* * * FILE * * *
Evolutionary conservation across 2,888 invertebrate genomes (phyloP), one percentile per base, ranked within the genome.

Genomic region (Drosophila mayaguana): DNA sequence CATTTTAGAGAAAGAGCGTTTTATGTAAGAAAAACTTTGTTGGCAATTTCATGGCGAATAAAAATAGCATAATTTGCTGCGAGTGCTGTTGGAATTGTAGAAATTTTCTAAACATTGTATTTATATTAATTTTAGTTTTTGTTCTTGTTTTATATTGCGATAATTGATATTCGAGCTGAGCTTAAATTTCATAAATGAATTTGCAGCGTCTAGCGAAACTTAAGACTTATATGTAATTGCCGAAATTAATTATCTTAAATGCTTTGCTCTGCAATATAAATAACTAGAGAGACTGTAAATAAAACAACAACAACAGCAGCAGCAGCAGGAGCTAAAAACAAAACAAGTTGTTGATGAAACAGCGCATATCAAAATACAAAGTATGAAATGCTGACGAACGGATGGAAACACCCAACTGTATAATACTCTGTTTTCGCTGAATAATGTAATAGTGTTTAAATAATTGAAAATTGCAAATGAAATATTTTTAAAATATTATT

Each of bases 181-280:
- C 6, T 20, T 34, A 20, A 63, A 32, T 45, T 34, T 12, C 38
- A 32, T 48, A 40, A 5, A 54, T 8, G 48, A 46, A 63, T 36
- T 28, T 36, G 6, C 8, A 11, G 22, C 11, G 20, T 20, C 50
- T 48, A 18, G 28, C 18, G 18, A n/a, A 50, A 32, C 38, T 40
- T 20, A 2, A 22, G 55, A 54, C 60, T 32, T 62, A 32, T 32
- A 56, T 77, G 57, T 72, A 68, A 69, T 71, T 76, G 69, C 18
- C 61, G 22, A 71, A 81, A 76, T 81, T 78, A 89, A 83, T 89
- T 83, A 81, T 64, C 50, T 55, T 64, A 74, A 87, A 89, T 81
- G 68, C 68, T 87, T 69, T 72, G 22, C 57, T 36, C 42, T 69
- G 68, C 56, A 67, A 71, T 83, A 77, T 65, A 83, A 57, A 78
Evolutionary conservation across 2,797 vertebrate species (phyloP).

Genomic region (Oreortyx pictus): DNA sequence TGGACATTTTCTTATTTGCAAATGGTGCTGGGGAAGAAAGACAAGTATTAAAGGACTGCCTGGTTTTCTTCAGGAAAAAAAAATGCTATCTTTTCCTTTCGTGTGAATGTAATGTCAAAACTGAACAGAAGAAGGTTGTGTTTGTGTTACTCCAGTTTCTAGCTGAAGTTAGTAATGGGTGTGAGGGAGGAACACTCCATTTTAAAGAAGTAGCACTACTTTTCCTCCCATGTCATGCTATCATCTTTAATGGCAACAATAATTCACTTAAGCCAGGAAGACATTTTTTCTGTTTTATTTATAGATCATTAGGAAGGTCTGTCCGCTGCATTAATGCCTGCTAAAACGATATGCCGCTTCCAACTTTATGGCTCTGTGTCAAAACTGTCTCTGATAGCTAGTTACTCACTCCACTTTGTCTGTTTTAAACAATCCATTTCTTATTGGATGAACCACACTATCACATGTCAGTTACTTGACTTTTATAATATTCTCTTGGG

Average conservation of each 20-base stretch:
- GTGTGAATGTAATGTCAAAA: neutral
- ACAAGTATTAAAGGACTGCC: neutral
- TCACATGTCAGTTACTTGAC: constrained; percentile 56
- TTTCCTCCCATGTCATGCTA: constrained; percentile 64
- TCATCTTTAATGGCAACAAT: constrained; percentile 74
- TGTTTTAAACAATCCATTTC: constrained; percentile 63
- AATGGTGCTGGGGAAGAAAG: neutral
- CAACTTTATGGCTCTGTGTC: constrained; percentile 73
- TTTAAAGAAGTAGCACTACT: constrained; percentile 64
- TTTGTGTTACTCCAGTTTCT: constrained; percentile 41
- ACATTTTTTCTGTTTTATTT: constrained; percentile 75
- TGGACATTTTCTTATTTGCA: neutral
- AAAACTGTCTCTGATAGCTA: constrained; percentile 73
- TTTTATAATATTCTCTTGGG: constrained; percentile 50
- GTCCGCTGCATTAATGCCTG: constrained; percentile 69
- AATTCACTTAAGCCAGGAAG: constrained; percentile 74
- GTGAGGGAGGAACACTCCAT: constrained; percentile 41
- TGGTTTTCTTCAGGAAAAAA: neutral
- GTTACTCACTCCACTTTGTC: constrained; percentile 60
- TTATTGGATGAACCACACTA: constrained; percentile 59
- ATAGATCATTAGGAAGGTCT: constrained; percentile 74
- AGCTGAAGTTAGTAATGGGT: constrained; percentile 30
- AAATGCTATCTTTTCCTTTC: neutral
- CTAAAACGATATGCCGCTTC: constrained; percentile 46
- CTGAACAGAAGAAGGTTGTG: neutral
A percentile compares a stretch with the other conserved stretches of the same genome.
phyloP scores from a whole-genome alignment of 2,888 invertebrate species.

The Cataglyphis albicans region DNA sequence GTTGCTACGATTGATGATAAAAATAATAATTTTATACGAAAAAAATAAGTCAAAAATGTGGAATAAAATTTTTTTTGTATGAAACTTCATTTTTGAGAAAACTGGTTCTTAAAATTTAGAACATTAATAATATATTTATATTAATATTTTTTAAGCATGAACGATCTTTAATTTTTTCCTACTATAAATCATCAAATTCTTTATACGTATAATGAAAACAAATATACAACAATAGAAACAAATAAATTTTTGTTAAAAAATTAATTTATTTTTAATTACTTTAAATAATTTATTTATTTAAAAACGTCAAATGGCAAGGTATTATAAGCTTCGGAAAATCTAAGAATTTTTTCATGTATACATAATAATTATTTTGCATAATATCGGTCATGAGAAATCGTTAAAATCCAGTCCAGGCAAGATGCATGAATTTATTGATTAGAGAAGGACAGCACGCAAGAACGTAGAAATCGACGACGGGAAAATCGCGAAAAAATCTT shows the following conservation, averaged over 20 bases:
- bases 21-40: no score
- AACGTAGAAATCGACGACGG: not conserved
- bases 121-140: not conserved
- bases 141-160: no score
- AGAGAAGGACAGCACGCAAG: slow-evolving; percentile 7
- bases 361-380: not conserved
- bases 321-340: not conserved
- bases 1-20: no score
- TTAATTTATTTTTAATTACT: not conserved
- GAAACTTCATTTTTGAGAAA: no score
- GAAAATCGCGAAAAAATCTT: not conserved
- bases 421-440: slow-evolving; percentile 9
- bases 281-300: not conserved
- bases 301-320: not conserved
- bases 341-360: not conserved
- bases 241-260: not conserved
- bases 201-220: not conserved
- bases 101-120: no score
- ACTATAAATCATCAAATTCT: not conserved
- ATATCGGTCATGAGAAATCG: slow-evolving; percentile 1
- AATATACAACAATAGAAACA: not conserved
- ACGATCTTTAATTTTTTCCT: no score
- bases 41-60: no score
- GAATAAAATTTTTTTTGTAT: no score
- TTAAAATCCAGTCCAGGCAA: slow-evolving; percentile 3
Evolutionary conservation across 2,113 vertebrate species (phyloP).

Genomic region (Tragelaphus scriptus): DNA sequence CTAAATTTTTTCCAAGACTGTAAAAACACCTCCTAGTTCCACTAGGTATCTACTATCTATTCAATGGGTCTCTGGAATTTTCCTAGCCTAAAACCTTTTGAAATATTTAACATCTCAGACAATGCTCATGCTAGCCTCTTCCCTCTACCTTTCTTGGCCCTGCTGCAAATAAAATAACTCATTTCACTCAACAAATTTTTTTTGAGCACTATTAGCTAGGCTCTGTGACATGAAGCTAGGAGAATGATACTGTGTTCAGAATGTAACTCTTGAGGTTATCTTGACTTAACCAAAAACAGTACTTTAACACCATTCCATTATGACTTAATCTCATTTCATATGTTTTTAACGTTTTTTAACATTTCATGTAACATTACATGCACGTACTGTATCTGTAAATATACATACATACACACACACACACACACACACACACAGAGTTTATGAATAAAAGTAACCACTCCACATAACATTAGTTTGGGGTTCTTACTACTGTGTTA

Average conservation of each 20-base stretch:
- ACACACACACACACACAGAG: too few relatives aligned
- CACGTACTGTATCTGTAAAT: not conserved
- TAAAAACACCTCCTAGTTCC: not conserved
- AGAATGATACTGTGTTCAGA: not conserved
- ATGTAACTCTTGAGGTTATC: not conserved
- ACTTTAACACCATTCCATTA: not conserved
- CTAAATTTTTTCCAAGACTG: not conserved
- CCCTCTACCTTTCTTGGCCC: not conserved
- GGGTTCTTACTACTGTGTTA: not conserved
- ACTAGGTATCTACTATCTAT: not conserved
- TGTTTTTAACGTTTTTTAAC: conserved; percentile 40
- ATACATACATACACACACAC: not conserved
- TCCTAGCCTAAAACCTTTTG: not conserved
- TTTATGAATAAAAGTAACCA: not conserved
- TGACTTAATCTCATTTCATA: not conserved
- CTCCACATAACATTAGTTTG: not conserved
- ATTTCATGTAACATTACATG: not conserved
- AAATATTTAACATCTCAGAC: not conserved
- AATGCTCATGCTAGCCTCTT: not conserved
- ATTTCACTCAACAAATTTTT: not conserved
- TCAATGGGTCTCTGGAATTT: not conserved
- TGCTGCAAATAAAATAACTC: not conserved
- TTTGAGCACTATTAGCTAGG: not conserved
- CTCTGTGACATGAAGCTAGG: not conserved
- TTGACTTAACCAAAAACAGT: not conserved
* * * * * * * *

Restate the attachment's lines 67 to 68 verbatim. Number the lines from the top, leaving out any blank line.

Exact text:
- bases 41-60: no score
- GAATAAAATTTTTTTTGTAT: no score